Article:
Solitary Wasps: Behavior and Natural History
While social wasps, like hornets and yellow jackets, garner most of the publicity (most of it negative), the vast majority of wasp species, including digger wasps, spider wasps, and mud-daubers, are solitary. Elegant in appearance and distinctive in their actions, solitary wasps have long fascinated observers and have been the subject of narratives by such naturalists and scientists as Jean Henri Fabre, Niko Tinbergen, and Howard Ensign Evans. Each adult female solitary wasp forages alone and, if she builds a nest, it is occupied solely by herself and her own offspring. Females use their stings mainly for hunting, rather than for defense, and exhibit a wide range of foraging and parental behaviors. Solitary wasps are of special interest to ethologists and evolutionary biologists. Kevin M. O'Neill provides readable yet thorough accounts of the natural history of the major families of solitary wasps and also surveys the current state of scientific research on these insects. Numerous comprehensive tables of quantitative data serve as an excellent reference for biologists. Topics covered in Solitary Wasps: Behavior and Natural History include: * classification of the solitary wasps and their relation to other Hymenoptera*foraging and nesting behaviors* mating and parental strategies*thermoregulation*natural enemies*defensive strategies*directions for future researchSolitary Wasps: Behavior and Natural History is the first general survey in more than 25 years to be dedicated to its subject and is the best place to turn for information about the biology and compelling behavior of these common insects.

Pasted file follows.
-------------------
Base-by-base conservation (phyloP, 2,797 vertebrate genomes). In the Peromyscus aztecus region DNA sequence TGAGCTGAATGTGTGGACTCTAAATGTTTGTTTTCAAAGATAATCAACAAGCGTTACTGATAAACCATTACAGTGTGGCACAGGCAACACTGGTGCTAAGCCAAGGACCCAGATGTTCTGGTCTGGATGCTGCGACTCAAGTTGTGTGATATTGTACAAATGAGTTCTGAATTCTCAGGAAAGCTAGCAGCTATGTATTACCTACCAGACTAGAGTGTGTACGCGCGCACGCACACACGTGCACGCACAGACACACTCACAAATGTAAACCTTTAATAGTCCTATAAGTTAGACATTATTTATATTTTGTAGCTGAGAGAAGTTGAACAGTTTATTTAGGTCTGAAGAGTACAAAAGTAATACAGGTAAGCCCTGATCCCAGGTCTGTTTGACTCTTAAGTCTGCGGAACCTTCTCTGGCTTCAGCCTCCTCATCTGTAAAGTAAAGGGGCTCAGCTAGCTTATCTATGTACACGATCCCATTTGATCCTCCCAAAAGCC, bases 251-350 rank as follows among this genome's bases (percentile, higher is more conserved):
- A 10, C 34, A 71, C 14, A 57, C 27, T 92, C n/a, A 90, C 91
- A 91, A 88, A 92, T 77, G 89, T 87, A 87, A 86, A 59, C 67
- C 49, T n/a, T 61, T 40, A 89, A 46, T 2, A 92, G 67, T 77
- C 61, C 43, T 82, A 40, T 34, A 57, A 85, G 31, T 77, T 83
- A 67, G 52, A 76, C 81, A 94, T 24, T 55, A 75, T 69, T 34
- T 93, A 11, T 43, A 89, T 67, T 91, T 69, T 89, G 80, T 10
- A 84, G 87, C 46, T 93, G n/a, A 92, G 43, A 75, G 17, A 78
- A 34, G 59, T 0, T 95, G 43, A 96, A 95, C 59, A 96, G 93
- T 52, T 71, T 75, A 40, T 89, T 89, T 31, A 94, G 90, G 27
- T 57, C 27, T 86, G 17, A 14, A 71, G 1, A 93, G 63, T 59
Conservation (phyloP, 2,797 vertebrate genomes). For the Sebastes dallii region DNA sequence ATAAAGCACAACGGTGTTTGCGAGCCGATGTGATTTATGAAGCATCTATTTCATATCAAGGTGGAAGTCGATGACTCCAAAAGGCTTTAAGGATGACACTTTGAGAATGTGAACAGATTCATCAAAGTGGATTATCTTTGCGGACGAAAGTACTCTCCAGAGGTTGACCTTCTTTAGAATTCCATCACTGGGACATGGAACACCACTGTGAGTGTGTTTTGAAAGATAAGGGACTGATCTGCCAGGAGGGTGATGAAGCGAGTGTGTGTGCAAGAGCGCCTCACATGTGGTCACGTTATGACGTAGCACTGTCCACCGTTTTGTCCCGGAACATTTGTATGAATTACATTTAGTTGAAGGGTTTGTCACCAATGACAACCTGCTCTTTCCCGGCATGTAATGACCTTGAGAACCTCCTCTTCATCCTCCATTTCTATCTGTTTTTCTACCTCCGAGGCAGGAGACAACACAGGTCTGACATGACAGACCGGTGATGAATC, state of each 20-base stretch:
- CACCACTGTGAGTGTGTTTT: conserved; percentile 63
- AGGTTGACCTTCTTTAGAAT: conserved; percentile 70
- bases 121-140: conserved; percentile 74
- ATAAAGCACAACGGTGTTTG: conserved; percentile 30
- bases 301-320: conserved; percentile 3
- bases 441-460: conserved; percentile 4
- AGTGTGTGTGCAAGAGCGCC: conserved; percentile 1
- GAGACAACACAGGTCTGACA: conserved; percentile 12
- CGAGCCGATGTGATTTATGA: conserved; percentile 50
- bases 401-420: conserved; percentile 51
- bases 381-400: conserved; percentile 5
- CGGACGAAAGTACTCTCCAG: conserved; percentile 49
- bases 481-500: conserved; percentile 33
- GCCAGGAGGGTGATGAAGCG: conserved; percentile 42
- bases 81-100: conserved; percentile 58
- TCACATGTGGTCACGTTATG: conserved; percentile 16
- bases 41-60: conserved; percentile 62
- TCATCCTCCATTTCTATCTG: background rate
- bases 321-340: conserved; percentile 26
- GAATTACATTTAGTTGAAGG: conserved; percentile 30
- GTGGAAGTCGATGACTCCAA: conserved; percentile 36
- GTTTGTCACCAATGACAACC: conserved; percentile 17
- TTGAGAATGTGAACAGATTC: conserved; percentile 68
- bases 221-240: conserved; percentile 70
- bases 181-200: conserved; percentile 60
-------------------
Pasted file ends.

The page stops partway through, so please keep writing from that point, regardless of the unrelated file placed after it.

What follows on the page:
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Wasp Diversity and Classification i
Foraging Behavior of Parasitoids
Foraging Behavior of NestProvisioning Predators
Foraging Behavior of Cleptoparasites
Pollen Foraging and Pollination
Natural Enemies and Defensive Strategies
abdomen aculeate aculeate wasps adult Alcock Amer Ammophila attack bees beetle Bembecinus Bembix Bethylidae biology brood parasites burrow Cerceris chrysidid Clausen cleptoparasites closure cocoon conspecific copulation courtship digger wasps dryinids ectoparasitoids endothermic Entomol ethology eumenines eusocial Evans and O'Neill Evans and West-Eberhard evolution families feeding female wasps flight flowers foraging genera genus Gess Goniozus Gordh ground-nesting Gwynne host hunting Hymenoptera insects Iwata Kans Krombein Kurczewski larvae leafhoppers males mandibles masarines mating mud nests Mutillidae mutillids natural enemies nectar nest cells nest-provisioning nesting behavior offspring oviposition Oxybelus parasitoids patrol Philanthus Podalonia politum pollen pollen wasps Pompilidae population predators prey items provisioning quinquespinosus rostrata Sapygidae Sceliphron Scoliidae sex allocation sex ratio soil surface solitary wasps species Sph-Be Sphecidae Sphex spider sting strategies studies subfamily tarantula hawks temperatures territories Tiphia Tiphiidae triangulum Trypoxylon V-Eum Vespidae Vespoidea West-Eberhard 1970
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